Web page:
Hillary Clinton said Tuesday she supports medical marijuana "for people who are in extreme medical conditions" and wants to "wait and see" how recreational pot works in Colorado and Washington state.
In an interview with CNN international correspondent Christiane Amanpour promoting her memoir Hard Choices, Clinton suggested she may be open to marijuana policy reform.
Clinton, a former secretary of state and potential Democratic candidate for president in 2016, responded to Amanpour's question about marijuana legalization first with her thoughts on medical cannabis.
"There are younger people here who could help me understand this and answer it," Clinton began. "At the risk of committing radical candor, I have to say I think we need to be very clear about the benefits of marijuana use for medicinal purposes. I don't think we've done enough research yet, although I think for people who are in extreme medical conditions and who have anecdotal evidence that it works, there should be availability under appropriate circumstances. But I do think we need more research because we don't know how it interacts with other drugs."
Clinton also sounded supportive of new Colorado and Washington laws that have legalized recreational marijuana for adults.
"On recreational, states are the laboratories of democracy," Clinton said. "We have at least two states that are experimenting with that right now. I want to wait and see what the evidence is."
As for trying marijuana herself, Clinton said she'll continue to abstain.
"Absolutely not," she said. "I didn't do it when I was young, I'm not going to start now."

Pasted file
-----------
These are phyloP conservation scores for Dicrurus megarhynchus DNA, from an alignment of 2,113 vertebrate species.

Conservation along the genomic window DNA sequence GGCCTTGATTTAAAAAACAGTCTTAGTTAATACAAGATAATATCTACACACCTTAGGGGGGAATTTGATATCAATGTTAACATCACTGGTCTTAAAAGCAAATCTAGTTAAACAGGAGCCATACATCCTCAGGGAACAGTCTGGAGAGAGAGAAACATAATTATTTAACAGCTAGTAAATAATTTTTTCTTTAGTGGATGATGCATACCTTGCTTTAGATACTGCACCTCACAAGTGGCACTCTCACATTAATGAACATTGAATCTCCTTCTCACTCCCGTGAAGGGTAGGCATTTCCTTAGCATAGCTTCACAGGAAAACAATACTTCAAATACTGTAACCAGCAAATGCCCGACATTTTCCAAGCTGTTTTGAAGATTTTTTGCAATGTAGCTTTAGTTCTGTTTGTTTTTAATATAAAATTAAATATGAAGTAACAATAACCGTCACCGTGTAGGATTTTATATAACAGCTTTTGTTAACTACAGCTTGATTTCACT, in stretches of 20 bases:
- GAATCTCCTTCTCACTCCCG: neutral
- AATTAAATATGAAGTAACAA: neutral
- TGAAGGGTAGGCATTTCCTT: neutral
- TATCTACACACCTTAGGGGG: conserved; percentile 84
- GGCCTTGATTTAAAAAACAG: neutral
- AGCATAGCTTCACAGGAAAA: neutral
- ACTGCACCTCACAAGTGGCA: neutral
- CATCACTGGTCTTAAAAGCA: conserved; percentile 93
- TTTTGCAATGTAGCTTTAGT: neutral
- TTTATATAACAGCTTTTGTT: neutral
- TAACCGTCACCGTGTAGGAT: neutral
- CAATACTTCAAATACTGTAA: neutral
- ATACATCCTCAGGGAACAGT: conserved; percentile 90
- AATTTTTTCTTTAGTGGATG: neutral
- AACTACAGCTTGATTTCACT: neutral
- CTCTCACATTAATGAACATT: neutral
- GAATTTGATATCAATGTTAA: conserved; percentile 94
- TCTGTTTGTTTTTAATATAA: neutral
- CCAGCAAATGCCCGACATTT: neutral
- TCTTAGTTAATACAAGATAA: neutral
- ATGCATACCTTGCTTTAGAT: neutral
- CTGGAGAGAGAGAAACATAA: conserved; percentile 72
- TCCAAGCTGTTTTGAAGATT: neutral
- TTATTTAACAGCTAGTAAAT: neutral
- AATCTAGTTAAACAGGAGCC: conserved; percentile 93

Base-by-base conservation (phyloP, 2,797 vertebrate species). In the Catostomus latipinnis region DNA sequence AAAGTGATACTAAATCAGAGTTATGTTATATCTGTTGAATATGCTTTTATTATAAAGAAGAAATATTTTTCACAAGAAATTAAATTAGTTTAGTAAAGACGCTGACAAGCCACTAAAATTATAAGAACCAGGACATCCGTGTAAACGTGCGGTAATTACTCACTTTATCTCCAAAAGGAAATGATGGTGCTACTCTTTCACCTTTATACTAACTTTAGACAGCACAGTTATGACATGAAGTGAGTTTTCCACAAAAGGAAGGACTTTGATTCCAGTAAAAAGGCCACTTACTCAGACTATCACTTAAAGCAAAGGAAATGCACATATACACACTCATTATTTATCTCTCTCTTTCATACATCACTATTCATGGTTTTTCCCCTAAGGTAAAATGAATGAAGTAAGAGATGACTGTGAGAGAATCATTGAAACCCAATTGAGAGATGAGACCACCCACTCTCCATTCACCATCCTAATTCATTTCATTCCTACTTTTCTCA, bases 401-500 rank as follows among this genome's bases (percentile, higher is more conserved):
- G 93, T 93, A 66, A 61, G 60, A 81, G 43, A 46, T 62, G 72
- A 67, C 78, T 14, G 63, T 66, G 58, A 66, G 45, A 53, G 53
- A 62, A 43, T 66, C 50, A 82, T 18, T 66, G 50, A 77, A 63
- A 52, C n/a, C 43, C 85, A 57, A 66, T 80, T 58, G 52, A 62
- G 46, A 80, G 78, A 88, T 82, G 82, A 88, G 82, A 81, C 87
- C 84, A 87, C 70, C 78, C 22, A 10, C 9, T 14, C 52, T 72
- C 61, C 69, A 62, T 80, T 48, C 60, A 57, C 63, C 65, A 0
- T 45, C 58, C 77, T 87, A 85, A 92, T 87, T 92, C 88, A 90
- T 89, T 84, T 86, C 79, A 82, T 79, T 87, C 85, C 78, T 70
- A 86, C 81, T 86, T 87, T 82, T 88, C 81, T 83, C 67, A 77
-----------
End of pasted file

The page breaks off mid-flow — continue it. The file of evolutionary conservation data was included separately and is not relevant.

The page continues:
Although Clinton didn't fully embrace legalization for medical or recreational cannabis, her statements on CNN were a departure from her previous public comments.
In 2012, Clinton said she wasn't convinced that U.S. drug legalization would end the cartel violence ravaging Central America.
"I respect those in the region who believe strongly that [U.S. legalization] would end the problem," Clinton said then, as reported by Politico. "I am not convinced of that, speaking personally."
At the time, Clinton also commented on the passage of the recreational marijuana laws in Colorado and Washington.
"We are formulating our own response to the votes of two of our states as you know -- what that means for the federal system, the federal laws and law enforcement," she said.
During her 2008 presidential campaign, Clinton said, "I don't think we should decriminalize, but we ought to do research into what, if any medical benefits it has."
Currently, 22 states and the District of Columbia have legalized marijuana for medical use. Still, federal law continues to ban the plant, classifying it as a Schedule I substance "no currently accepted medical use."